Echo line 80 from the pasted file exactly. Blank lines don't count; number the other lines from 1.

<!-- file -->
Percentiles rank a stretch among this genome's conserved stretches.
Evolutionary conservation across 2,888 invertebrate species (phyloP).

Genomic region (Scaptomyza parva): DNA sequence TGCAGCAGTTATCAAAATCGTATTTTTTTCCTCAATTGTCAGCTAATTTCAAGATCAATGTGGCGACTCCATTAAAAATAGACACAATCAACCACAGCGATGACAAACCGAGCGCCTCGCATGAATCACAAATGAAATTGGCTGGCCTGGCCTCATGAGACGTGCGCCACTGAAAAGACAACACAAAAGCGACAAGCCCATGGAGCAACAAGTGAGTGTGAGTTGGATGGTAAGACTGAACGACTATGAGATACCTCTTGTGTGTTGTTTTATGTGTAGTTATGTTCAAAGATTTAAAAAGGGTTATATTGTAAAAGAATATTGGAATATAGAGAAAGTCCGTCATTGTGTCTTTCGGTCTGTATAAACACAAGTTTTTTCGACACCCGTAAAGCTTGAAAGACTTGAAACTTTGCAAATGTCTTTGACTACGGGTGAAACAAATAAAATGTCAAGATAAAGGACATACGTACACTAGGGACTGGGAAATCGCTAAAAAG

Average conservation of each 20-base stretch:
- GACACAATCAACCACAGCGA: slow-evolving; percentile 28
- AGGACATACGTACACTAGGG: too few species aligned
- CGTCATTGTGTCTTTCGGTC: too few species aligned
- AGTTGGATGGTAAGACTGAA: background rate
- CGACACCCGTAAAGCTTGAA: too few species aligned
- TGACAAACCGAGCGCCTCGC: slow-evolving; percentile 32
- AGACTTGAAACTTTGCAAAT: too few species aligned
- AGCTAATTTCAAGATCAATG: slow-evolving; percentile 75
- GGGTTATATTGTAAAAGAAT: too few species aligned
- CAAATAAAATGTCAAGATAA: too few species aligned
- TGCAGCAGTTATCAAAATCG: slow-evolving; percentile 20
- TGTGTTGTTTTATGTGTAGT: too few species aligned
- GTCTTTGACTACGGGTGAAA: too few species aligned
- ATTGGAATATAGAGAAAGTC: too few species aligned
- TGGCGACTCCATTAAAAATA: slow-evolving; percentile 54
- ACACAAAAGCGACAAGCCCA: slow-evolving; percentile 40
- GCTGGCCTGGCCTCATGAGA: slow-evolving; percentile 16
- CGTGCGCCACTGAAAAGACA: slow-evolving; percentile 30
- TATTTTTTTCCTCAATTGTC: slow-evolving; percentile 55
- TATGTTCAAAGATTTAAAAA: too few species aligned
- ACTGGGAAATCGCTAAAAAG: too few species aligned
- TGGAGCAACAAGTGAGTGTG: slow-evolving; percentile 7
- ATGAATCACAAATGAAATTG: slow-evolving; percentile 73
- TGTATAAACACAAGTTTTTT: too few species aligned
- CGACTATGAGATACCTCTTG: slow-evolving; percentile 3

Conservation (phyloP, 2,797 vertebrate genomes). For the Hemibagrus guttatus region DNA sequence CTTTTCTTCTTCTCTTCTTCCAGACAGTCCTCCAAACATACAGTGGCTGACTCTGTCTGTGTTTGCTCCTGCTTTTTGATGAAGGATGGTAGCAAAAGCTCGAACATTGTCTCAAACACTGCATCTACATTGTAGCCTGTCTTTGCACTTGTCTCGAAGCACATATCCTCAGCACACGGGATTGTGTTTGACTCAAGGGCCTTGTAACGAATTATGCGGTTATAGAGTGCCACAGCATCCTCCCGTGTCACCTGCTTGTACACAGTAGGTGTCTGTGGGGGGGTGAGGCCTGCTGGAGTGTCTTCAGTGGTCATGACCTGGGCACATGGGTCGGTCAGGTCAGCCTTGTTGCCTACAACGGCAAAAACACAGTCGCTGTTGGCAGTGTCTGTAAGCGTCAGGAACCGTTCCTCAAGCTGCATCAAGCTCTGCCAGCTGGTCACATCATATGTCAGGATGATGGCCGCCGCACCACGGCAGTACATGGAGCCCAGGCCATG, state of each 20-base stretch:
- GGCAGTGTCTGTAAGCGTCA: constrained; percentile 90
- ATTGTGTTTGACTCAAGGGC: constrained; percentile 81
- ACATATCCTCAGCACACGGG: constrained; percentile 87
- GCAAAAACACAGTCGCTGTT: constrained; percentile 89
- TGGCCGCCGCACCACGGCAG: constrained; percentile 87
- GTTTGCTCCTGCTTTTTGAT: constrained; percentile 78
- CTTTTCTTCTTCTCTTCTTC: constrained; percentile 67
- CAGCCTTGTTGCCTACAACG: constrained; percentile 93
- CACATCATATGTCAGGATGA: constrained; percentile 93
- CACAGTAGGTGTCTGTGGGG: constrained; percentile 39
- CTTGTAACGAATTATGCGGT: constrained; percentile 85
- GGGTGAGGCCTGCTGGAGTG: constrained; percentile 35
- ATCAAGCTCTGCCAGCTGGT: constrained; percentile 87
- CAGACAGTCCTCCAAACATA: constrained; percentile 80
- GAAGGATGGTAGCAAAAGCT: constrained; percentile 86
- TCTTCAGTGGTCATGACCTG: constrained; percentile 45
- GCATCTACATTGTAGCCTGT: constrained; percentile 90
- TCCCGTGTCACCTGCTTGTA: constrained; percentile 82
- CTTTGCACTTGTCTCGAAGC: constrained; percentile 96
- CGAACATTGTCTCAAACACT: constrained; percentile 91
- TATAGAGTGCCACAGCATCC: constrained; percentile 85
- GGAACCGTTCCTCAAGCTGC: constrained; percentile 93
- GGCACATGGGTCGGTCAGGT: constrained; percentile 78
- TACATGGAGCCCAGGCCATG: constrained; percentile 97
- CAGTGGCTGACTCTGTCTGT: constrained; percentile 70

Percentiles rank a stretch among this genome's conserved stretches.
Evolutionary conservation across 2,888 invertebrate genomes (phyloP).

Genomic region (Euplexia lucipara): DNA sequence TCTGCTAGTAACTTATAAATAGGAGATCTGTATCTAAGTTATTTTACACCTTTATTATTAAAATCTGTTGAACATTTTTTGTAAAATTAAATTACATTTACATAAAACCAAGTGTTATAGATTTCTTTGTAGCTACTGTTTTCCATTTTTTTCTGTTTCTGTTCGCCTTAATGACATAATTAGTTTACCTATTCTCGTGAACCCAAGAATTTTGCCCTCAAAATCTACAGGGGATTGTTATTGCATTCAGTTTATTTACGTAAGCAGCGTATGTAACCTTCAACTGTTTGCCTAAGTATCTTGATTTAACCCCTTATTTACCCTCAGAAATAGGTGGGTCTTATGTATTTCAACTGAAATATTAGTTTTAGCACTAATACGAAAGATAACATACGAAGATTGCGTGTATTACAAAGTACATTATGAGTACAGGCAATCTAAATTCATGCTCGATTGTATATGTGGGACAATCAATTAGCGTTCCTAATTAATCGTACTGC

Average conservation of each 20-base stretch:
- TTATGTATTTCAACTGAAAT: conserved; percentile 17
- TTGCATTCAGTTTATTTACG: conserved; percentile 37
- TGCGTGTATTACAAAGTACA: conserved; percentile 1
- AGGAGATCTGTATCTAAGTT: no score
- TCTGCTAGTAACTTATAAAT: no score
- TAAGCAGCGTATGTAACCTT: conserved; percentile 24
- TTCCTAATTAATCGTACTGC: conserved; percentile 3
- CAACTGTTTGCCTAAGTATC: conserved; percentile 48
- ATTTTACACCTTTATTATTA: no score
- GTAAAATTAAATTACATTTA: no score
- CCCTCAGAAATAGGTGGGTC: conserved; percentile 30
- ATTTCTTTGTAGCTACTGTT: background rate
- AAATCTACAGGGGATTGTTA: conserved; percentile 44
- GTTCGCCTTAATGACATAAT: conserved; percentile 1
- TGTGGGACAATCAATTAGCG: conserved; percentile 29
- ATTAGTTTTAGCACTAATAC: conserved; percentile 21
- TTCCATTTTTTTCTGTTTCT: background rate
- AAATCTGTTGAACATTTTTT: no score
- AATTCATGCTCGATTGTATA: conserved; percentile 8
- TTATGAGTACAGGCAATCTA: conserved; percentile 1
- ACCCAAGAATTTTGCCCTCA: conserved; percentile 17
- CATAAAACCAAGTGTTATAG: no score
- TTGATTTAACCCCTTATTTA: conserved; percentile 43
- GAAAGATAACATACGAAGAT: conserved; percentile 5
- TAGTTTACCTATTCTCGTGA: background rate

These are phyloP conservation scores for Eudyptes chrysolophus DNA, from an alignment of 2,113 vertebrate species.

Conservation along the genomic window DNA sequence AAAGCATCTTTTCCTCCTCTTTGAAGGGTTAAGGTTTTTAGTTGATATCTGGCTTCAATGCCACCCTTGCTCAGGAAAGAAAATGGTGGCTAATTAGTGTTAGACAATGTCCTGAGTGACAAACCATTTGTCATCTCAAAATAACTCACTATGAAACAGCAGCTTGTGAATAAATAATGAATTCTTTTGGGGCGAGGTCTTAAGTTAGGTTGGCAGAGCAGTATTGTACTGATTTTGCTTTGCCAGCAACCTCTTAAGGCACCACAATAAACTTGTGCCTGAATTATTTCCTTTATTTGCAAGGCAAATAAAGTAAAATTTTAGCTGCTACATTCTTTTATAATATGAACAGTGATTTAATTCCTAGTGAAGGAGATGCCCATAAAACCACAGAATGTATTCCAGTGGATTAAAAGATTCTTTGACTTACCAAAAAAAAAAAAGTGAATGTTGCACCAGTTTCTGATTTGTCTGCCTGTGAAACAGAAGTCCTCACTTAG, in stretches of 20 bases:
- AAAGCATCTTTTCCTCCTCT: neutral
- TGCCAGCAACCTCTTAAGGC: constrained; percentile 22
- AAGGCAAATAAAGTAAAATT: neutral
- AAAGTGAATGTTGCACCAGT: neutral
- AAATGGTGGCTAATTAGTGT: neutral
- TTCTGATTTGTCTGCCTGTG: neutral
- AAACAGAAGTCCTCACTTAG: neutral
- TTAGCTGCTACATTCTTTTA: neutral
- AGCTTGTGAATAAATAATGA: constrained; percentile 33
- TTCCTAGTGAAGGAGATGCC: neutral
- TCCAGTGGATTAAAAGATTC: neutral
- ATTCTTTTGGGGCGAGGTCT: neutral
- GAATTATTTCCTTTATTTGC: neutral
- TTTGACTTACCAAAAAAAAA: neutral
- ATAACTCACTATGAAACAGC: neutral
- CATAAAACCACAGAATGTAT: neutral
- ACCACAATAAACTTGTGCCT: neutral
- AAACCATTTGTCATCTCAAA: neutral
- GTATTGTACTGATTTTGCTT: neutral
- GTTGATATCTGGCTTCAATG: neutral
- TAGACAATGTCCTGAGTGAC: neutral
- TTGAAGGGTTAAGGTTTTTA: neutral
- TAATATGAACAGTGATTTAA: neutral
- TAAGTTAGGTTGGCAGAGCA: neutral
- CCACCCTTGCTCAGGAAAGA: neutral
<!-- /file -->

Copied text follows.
- ACCCAAGAATTTTGCCCTCA: conserved; percentile 17